Sunday, January 6, 2008

Sports, Part 1: College Football

I've tried to avoid posting about sports thusfar on this blog, but I heard some great comments that I'd like to share. This is the first of a three-part sports series.

Beano Cook, longtime sports journalist from Pittsburgh, did a radio interview yesterday and discussed the current state of college football. The ongoing controversy, of course, is that college football uses the bowl system instead of a playoff system, and thus does a terrible job of crowning a national champion. Also, many detractors contend that there are vastly too many bowls.

Beano said that the number of bowls is actually good, because when you think about it, the bowl games are for the students. If college football is truly about the students, then you want as many bowls as possible, because all students will remember that experience for the rest of their lives. Nobody forces you to watch all the bowl games, so pick and choose what games you like to watch, and ignore the rest.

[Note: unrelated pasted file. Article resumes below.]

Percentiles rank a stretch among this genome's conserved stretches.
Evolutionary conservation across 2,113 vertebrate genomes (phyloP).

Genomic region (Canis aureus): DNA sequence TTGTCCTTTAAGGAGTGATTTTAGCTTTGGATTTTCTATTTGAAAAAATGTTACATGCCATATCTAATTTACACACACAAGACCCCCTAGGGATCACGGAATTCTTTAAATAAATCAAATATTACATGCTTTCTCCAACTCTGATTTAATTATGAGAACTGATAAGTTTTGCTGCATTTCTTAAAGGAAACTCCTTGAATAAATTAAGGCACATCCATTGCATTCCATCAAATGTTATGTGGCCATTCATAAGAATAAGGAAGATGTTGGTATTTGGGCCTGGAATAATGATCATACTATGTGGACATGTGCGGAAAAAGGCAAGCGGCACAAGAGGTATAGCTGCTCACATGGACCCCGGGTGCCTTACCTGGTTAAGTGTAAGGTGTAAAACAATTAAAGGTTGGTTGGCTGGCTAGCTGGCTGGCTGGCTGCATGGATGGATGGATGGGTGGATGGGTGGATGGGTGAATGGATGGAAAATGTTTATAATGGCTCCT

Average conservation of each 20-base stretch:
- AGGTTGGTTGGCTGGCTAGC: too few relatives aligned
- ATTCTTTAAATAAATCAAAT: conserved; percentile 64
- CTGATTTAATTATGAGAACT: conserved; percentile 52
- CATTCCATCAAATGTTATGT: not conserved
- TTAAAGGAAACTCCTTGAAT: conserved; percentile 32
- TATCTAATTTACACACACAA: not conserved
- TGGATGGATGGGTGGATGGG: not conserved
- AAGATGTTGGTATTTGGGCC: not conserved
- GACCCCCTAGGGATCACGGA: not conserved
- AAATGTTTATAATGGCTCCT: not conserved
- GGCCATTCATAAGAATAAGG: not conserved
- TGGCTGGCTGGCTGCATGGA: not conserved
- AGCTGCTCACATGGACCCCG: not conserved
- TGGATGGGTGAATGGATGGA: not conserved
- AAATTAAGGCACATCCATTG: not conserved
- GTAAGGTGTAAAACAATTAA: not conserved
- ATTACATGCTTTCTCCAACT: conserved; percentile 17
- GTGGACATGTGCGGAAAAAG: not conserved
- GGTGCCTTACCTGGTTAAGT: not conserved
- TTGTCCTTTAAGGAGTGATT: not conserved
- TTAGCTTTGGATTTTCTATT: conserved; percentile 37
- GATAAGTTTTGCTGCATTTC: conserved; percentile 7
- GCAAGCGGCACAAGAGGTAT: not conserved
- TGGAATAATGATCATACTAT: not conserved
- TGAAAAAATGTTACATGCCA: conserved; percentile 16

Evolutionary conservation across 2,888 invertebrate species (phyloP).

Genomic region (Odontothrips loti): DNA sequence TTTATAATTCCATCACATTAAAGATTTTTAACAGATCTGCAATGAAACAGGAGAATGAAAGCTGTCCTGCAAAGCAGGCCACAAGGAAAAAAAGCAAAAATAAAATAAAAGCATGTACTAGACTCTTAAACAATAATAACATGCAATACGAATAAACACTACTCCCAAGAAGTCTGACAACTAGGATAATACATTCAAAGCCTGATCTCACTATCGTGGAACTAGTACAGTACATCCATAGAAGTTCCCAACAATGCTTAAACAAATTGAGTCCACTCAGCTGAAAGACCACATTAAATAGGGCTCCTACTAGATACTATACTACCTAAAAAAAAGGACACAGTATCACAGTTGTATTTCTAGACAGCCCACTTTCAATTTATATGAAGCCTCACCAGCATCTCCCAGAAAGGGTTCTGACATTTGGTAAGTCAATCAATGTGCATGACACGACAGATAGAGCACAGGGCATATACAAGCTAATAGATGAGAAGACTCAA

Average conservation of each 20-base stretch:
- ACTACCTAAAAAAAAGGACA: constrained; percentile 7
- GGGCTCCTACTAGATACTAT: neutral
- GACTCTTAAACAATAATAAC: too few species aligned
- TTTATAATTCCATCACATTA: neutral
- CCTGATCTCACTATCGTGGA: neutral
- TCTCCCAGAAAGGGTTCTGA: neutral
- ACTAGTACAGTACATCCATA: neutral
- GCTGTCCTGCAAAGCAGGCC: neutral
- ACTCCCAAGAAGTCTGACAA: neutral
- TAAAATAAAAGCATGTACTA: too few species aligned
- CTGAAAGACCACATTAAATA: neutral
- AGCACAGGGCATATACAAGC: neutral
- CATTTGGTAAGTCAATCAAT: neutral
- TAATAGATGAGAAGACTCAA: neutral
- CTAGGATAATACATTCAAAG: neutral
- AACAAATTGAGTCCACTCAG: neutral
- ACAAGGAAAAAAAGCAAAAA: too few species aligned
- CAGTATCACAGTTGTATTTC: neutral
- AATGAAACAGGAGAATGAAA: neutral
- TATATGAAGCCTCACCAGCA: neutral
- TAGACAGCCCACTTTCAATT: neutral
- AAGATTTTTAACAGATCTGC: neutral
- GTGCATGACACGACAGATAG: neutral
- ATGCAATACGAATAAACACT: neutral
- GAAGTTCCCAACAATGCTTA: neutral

The bowl system still isn't the right way to crown a national champion. But maybe it is a better system for the students than anyone ever credits it to be.

1 comment:

Ravi said...

That's a great insight, I never thought of that.

I'm also against the playoff system; it seems to me that when you're discussing "student athletes," the emphasis should be on the "student" part - any playoff system would be physically and mentally exhausting, not to mention the sheer number of weeks necessary would render focus on other academic studies more difficult (for those participating and spectating alike).

The NFL already does a great job with a playoff system, no need to replicate it on the college level.

Compared with the totality of knowledge which is continually utilized in the evolution of a dynamic civilization, the difference between the knowledge that the wisest and that which the most ignorant individual can deliberately employ is comparatively insignificant. ~Fredrich Hayek in The Constitution of Liberty